The human 4-sulfate 6-O-sulfotransferase CHST15 does not belong to the same family as CS/DS 6-O-sulfotransferases. There is one orthologue of human 4-sulfate 6-O-sulfotransferase CHST15 in zebrafish, named chst15 sharing 56% identical amino acid residues. Other teleosts like stickleback (Fig. 2B), cod, fugu, medaka and platyfish have two co-orthologues of this sulfotransferase gene, named chst15a and chst15b (data not shown). A single orthologue was identified for CS/DS 2-O-sulfotransferase (ust) in teleosts, where zebrafish ust is 67% identical to the human protein sequence. There are two dermatan sulfate epimerase genes in mammals, DSE and DSEL. Human DSE shares 66% amino acid identity with the zebrafish orthologue dse. In the zebrafish genome dsel seems to be duplicated. dsela displays higher identity of the predicted amino acid sequence to the human DSEL (62%) and stickleback dsel (73%) compared to dselb (58% and 63%) (Table 1).

CS/DS modification enzymes are spatially and temporally regulated in early zebrafish development

Chondroitin and Dermatan Sulfate 4-O-sulfotransferases.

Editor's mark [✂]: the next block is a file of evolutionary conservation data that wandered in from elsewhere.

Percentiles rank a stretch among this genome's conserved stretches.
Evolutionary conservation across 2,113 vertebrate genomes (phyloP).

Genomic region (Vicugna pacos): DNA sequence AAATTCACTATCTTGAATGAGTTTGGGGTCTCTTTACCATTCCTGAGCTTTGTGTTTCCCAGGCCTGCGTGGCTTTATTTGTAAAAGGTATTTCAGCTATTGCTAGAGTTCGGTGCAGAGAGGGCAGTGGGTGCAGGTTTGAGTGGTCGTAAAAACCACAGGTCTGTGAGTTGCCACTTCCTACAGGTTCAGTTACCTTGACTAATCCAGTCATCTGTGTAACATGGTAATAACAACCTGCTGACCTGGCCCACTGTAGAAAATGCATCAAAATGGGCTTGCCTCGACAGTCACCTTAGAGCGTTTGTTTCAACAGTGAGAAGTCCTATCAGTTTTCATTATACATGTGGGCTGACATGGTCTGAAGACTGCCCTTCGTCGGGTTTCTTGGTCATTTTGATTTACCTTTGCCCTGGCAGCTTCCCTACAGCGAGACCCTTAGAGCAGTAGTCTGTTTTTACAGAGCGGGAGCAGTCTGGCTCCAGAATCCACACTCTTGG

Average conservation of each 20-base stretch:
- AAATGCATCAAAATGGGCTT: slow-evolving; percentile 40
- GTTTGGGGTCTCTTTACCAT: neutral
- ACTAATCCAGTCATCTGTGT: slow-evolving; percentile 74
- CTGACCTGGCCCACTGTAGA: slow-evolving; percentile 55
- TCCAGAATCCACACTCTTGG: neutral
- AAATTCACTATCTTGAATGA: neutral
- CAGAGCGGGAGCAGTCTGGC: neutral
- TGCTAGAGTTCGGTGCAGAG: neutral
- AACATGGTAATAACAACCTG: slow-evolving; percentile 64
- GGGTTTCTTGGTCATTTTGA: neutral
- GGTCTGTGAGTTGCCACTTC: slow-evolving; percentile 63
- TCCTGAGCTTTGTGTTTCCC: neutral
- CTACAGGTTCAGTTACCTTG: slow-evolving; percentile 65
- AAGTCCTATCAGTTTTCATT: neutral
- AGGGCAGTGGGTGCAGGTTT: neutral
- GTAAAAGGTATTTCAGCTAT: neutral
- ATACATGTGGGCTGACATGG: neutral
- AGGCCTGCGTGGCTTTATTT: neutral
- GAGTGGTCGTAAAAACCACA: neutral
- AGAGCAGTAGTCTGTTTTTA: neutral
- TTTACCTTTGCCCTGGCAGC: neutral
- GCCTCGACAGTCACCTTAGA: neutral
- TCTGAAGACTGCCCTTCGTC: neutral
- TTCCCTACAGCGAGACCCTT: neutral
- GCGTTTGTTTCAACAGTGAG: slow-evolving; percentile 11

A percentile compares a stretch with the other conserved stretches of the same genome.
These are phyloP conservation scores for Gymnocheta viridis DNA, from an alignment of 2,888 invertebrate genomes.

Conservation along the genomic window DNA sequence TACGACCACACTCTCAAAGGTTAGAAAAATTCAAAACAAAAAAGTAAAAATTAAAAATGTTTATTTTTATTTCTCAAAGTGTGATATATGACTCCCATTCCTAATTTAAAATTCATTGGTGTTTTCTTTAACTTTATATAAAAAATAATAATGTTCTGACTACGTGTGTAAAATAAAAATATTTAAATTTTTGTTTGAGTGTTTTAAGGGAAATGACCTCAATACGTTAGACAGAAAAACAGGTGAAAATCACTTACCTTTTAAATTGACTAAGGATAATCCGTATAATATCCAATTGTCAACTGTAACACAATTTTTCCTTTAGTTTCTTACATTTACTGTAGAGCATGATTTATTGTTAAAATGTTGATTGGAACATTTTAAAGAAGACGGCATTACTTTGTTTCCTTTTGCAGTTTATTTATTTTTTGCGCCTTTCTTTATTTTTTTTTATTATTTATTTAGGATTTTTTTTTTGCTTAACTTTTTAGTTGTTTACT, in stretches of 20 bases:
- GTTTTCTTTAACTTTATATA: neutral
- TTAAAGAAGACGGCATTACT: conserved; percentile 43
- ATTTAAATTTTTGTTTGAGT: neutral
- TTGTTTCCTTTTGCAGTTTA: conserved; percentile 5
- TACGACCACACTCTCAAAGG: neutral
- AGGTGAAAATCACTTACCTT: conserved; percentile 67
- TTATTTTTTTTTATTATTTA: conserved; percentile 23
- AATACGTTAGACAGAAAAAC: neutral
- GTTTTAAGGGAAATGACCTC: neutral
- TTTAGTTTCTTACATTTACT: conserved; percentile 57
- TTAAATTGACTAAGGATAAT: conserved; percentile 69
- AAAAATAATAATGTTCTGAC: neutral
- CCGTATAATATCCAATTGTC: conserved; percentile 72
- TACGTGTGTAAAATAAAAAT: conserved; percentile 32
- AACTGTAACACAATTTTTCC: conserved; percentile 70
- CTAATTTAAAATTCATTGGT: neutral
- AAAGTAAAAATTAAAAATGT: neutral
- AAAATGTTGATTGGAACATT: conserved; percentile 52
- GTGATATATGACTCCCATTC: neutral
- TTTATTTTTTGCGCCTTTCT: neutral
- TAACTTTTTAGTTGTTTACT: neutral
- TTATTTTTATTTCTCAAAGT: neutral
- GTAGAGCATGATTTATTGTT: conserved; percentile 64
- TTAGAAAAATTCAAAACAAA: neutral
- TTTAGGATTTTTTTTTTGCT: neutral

With the exception of chst11, all 4-O-sulfotransferases show expression at the 2-cell stage (¾ hours post fertilization (hpf)) indicating maternal contribution (Fig. 3). We find that chst11, chst12a and chst14 are expressed in the notochord at the somite stages (11–16 hpf) (Fig. 3), in accordance with previously published findings for chst11 [35]. Staining of chst11 is shifted from the notochord to the somites, the hindbrain, the midbrain and weak staining is seen in the forebrain at 24 hpf (Fig. 3A). By 36 hpf, the somite expression fades; the forebrain, some cells of the midbrain and the pectoral fin bud show staining, and the hindbrain has a very strong expression (Fig. 3A). At 48 and 60 hpf, the for-, mid- and hindbrain as well as the pectoral fins remain stained and in addition, forming pharyngeal cartilages weakly express chst11 (Fig. 3A). chst12a shows a weak overall expression with stronger expression in the anterior regions at 24 hpf. At 36 hpf, the head and pectoral fins are prominently stained (Fig. 3B). From 48 hpf, chst12a expression is localized to the head, the pectoral fins and the pharyngeal cartilage (Fig. 3B). chst12b shows at the 5- and 15- somite stages (11–16 hpf) weak overall expression (Fig. 3C). At 24 hpf, expression becomes stronger in the central nervous system, and at 36 and 48 hpf, the central nervous system and pectoral fins are prominently stained. At 72 hpf, this staining is slightly weaker (Fig. 3C). chst13 displays clear labeling in the somites and the tail bud at 5- and 15-somite stages (11–16 hpf) (Fig. 3D). At 24 hpf, expression in the tail bud, the midbrain-hindbrain boundary (MHB) and a region overlapping with the epiphysis stains (Fig. 3D). By 36 hpf, staining of chst13 is still prominent in the midbrain-hindbrain boundary and the epiphysis, and at 48 and 72 hpf, staining is weak and restricted mainly to the head (Fig. 3D). At 24 hpf, chst14 displays strong labeling in the head region and is prominent in the MHB (Fig. 3E). At 48 hpf, strong staining is detected in the pharyngeal cartilage and in the pectoral fins (Fig. 3E).